I found out later that the Special Projects Clerk Jessica Walsh, who was arranging the class, had polled a number of other local police departments for curriculum used in their citizen police academies. It depends on the town or city, but there are a fair number of departments now running these programs. It was also obvious that Jessica and the APD officers did a lot of work in shaping the curriculum to Arlington and writing all the slides and materials for class.

Everything was well researched, and some topics included detailed statistics and data behind them. Did you know that APD has a Crime Analyst? Even though we’re a very safe town, the Analyst was doing advanced data and map analysis of potential issues across the town, along with some amazing coordination with neighboring towns to get potential hot spots or possible wanted suspects into the hands of exactly the right patrol officers.

I also noticed that both the Jessica who was organizing the details and Cpt. James Curran, head of the Community Services Division within the department, were there for every class. Cpt. Curran, in particular, added something to each class, both by answering extra questions, as well as regaling us with amusing and action-packed stories of every officer he’d introduce (if you know the Captain, you’re laughing now). This was a lot of extra work to arrange and run the class (staying well past 9 pm every Thursday), and they were always chipper and eager to answer questions on anything.

What I Especially Was Impressed By

The whole class was well run for a town our size, especially considering we have a pretty safe place to live without much police activity. The lectures and slides were at a quite high level – which was fine because there’s a lot of ground to cover in all the things that police officers have to do every single day in their jobs. Kudos to Jessica, Cpt. Curran, and all the officers who put together the program and took their time to spend with us citizens. While they certainly didn’t cover everything the police do in town, it gave a great overview and helped to explain a lot of simple (or sometimes not so simple) misconceptions or just plain things that residents didn’t know the police dealt with all the time.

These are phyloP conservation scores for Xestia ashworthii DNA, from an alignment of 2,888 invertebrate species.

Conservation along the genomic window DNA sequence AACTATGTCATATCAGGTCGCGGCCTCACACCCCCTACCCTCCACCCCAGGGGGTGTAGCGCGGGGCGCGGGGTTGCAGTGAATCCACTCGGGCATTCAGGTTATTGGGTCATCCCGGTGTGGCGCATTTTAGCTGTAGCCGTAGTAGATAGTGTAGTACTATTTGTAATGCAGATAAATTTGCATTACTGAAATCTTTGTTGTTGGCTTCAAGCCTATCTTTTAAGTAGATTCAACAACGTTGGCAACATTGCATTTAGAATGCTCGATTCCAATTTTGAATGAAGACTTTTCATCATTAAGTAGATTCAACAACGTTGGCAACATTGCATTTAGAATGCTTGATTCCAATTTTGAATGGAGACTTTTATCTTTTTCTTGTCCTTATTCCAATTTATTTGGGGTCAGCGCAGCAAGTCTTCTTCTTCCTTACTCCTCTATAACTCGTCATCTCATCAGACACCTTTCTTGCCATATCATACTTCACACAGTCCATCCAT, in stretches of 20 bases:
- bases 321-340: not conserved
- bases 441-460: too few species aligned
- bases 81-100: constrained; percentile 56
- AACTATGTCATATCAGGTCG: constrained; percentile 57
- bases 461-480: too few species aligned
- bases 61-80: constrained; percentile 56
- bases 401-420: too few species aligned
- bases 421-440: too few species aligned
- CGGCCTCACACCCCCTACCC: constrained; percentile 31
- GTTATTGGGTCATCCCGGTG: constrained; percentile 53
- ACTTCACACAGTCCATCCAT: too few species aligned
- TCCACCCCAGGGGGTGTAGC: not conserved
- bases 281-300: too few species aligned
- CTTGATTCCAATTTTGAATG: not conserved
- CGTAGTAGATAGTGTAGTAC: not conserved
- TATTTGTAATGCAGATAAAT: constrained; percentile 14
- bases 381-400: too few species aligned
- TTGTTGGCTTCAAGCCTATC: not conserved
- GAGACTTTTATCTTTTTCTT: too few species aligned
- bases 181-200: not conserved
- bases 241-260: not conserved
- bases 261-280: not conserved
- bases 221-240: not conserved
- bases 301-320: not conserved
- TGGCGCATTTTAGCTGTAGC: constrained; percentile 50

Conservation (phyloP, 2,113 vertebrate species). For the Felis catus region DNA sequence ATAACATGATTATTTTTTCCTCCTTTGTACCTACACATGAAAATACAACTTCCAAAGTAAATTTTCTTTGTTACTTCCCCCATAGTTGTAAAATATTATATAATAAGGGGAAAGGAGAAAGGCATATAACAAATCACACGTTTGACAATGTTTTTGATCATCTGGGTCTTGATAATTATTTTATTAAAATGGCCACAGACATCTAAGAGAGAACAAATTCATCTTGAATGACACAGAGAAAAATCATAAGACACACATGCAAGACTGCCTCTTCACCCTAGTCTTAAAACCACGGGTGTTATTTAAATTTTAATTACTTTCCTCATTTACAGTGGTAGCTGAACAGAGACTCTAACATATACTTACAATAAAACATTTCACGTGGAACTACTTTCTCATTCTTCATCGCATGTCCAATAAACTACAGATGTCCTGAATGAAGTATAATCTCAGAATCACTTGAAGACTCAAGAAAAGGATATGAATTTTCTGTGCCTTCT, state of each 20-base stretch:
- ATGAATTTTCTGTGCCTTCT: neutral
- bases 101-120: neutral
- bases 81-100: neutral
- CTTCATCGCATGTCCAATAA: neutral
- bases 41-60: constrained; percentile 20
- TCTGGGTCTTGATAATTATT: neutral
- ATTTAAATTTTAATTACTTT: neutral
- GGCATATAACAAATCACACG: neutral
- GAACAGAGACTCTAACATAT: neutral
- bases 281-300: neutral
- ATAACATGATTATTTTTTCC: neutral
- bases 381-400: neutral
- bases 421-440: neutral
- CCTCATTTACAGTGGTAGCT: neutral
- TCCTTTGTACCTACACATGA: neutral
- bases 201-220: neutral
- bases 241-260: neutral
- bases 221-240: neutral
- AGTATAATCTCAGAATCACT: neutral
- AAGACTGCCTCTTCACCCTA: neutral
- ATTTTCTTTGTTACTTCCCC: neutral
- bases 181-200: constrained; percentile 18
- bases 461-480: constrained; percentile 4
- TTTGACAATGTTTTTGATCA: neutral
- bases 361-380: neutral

Most impressive by far, however, was the staff. My cynical side was wondering how much of the class lectures reflected what really happens, versus a pretty explanation of some basic police procedures. While we’re lucky in our corner of the Commonwealth to live in a safe town where the police have a good reputation, I could have cynically imagined the class being some simplistic outreach and a nice PR show for the town.

But it’s hard to fake the enthusiasm everyone had for the job. It’s really hard to fake enthusiasm over 8 weeks, with dozens of staff members and invited guests who were our speakers. The energy, friendliness, enthusiasm, and caring about their jobs was obvious from everyone who came to talk at our class. That goes double for Clerk Jessica, Cpt. Curran, and Lt. Kiernan who were in every class. They’re not just saying it, they’re living it every day – being decent, caring, respectful, and helpful human beings – who also work as police officers or staff on their jobs every day.

So if you do interact with an Arlington police officer, please be nice. They’re people too – and they really care about our town and doing their job right.

I’m glad I took the class – would take it again! – Shane


APD will be running this class again next year – I urge you to consider trying it out when they open applications. Note: there was a waitlist this year, so be sure to apply early and have a good description of why you’d like to attend!

Arlington Citizen’s Police Academy – Official Page

APD is on Twitter @ArlingtonMAPD and Facebook too, and join APD at Caffe Nero for #CoffeeWithACop from 9-11AM on Tuesday, 21-November-2017.